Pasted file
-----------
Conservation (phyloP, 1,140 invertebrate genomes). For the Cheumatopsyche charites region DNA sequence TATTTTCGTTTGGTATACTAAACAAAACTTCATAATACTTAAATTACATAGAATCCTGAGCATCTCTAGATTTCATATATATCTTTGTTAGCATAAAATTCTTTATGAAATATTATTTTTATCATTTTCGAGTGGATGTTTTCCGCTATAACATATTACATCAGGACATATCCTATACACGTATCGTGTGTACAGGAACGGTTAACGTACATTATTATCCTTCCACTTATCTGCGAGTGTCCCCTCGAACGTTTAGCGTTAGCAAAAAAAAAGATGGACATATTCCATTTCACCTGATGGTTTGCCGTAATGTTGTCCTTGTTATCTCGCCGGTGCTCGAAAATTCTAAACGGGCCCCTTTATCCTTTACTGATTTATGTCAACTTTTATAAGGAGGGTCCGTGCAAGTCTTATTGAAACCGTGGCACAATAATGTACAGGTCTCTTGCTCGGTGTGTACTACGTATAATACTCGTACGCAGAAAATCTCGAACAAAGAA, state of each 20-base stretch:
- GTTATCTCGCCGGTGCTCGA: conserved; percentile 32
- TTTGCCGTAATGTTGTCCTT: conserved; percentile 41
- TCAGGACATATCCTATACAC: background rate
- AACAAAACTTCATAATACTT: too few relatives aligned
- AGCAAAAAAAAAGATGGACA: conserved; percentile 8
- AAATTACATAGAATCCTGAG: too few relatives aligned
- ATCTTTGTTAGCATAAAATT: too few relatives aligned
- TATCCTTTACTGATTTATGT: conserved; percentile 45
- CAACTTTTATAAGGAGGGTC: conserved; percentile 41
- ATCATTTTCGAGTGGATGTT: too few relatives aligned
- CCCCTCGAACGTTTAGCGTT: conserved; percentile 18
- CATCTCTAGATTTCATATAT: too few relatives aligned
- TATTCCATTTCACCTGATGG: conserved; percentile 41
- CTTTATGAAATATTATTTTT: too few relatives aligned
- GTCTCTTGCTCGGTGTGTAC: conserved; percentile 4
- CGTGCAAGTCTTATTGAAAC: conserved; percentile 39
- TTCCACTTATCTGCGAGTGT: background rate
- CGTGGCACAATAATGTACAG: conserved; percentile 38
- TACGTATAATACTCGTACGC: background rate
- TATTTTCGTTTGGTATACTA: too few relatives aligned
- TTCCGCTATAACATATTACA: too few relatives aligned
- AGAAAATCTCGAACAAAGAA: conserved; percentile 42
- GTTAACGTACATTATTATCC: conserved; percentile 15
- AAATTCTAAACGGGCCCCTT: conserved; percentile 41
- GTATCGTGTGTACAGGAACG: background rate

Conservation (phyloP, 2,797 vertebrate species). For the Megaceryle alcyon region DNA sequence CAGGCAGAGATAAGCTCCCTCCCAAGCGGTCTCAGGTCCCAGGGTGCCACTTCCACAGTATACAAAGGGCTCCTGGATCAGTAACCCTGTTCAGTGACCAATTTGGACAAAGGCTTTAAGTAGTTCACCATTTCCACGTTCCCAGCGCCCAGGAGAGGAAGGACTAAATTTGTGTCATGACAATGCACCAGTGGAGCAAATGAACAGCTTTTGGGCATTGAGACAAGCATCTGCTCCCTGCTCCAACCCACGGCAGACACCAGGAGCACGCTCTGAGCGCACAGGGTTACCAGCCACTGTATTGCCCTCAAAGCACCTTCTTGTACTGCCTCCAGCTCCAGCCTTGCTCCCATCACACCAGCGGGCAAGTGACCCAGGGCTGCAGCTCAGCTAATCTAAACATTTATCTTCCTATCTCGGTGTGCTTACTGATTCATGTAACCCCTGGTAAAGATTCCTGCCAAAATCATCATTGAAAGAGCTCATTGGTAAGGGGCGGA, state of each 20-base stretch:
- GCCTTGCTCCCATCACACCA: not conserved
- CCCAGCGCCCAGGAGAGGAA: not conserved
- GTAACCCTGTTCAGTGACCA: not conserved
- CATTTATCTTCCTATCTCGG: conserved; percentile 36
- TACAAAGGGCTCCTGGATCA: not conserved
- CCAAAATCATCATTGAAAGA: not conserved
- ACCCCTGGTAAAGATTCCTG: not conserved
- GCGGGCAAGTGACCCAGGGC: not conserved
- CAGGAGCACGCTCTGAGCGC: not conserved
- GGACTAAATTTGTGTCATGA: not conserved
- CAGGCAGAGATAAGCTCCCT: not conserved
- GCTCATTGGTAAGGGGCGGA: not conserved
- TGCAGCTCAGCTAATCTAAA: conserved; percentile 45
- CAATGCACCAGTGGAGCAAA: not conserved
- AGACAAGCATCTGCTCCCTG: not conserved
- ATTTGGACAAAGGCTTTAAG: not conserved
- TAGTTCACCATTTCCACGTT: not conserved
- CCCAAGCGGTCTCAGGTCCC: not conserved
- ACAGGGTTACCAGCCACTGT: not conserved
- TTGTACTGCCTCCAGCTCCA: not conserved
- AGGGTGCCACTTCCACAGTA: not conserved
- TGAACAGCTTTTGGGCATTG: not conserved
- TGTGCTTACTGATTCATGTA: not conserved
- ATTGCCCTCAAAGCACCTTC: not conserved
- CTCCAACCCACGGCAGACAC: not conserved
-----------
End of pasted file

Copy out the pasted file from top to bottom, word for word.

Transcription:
Conservation (phyloP, 1,140 invertebrate genomes). For the Cheumatopsyche charites region DNA sequence TATTTTCGTTTGGTATACTAAACAAAACTTCATAATACTTAAATTACATAGAATCCTGAGCATCTCTAGATTTCATATATATCTTTGTTAGCATAAAATTCTTTATGAAATATTATTTTTATCATTTTCGAGTGGATGTTTTCCGCTATAACATATTACATCAGGACATATCCTATACACGTATCGTGTGTACAGGAACGGTTAACGTACATTATTATCCTTCCACTTATCTGCGAGTGTCCCCTCGAACGTTTAGCGTTAGCAAAAAAAAAGATGGACATATTCCATTTCACCTGATGGTTTGCCGTAATGTTGTCCTTGTTATCTCGCCGGTGCTCGAAAATTCTAAACGGGCCCCTTTATCCTTTACTGATTTATGTCAACTTTTATAAGGAGGGTCCGTGCAAGTCTTATTGAAACCGTGGCACAATAATGTACAGGTCTCTTGCTCGGTGTGTACTACGTATAATACTCGTACGCAGAAAATCTCGAACAAAGAA, state of each 20-base stretch:
- GTTATCTCGCCGGTGCTCGA: conserved; percentile 32
- TTTGCCGTAATGTTGTCCTT: conserved; percentile 41
- TCAGGACATATCCTATACAC: background rate
- AACAAAACTTCATAATACTT: too few relatives aligned
- AGCAAAAAAAAAGATGGACA: conserved; percentile 8
- AAATTACATAGAATCCTGAG: too few relatives aligned
- ATCTTTGTTAGCATAAAATT: too few relatives aligned
- TATCCTTTACTGATTTATGT: conserved; percentile 45
- CAACTTTTATAAGGAGGGTC: conserved; percentile 41
- ATCATTTTCGAGTGGATGTT: too few relatives aligned
- CCCCTCGAACGTTTAGCGTT: conserved; percentile 18
- CATCTCTAGATTTCATATAT: too few relatives aligned
- TATTCCATTTCACCTGATGG: conserved; percentile 41
- CTTTATGAAATATTATTTTT: too few relatives aligned
- GTCTCTTGCTCGGTGTGTAC: conserved; percentile 4
- CGTGCAAGTCTTATTGAAAC: conserved; percentile 39
- TTCCACTTATCTGCGAGTGT: background rate
- CGTGGCACAATAATGTACAG: conserved; percentile 38
- TACGTATAATACTCGTACGC: background rate
- TATTTTCGTTTGGTATACTA: too few relatives aligned
- TTCCGCTATAACATATTACA: too few relatives aligned
- AGAAAATCTCGAACAAAGAA: conserved; percentile 42
- GTTAACGTACATTATTATCC: conserved; percentile 15
- AAATTCTAAACGGGCCCCTT: conserved; percentile 41
- GTATCGTGTGTACAGGAACG: background rate

Conservation (phyloP, 2,797 vertebrate species). For the Megaceryle alcyon region DNA sequence CAGGCAGAGATAAGCTCCCTCCCAAGCGGTCTCAGGTCCCAGGGTGCCACTTCCACAGTATACAAAGGGCTCCTGGATCAGTAACCCTGTTCAGTGACCAATTTGGACAAAGGCTTTAAGTAGTTCACCATTTCCACGTTCCCAGCGCCCAGGAGAGGAAGGACTAAATTTGTGTCATGACAATGCACCAGTGGAGCAAATGAACAGCTTTTGGGCATTGAGACAAGCATCTGCTCCCTGCTCCAACCCACGGCAGACACCAGGAGCACGCTCTGAGCGCACAGGGTTACCAGCCACTGTATTGCCCTCAAAGCACCTTCTTGTACTGCCTCCAGCTCCAGCCTTGCTCCCATCACACCAGCGGGCAAGTGACCCAGGGCTGCAGCTCAGCTAATCTAAACATTTATCTTCCTATCTCGGTGTGCTTACTGATTCATGTAACCCCTGGTAAAGATTCCTGCCAAAATCATCATTGAAAGAGCTCATTGGTAAGGGGCGGA, state of each 20-base stretch:
- GCCTTGCTCCCATCACACCA: not conserved
- CCCAGCGCCCAGGAGAGGAA: not conserved
- GTAACCCTGTTCAGTGACCA: not conserved
- CATTTATCTTCCTATCTCGG: conserved; percentile 36
- TACAAAGGGCTCCTGGATCA: not conserved
- CCAAAATCATCATTGAAAGA: not conserved
- ACCCCTGGTAAAGATTCCTG: not conserved
- GCGGGCAAGTGACCCAGGGC: not conserved
- CAGGAGCACGCTCTGAGCGC: not conserved
- GGACTAAATTTGTGTCATGA: not conserved
- CAGGCAGAGATAAGCTCCCT: not conserved
- GCTCATTGGTAAGGGGCGGA: not conserved
- TGCAGCTCAGCTAATCTAAA: conserved; percentile 45
- CAATGCACCAGTGGAGCAAA: not conserved
- AGACAAGCATCTGCTCCCTG: not conserved
- ATTTGGACAAAGGCTTTAAG: not conserved
- TAGTTCACCATTTCCACGTT: not conserved
- CCCAAGCGGTCTCAGGTCCC: not conserved
- ACAGGGTTACCAGCCACTGT: not conserved
- TTGTACTGCCTCCAGCTCCA: not conserved
- AGGGTGCCACTTCCACAGTA: not conserved
- TGAACAGCTTTTGGGCATTG: not conserved
- TGTGCTTACTGATTCATGTA: not conserved
- ATTGCCCTCAAAGCACCTTC: not conserved
- CTCCAACCCACGGCAGACAC: not conserved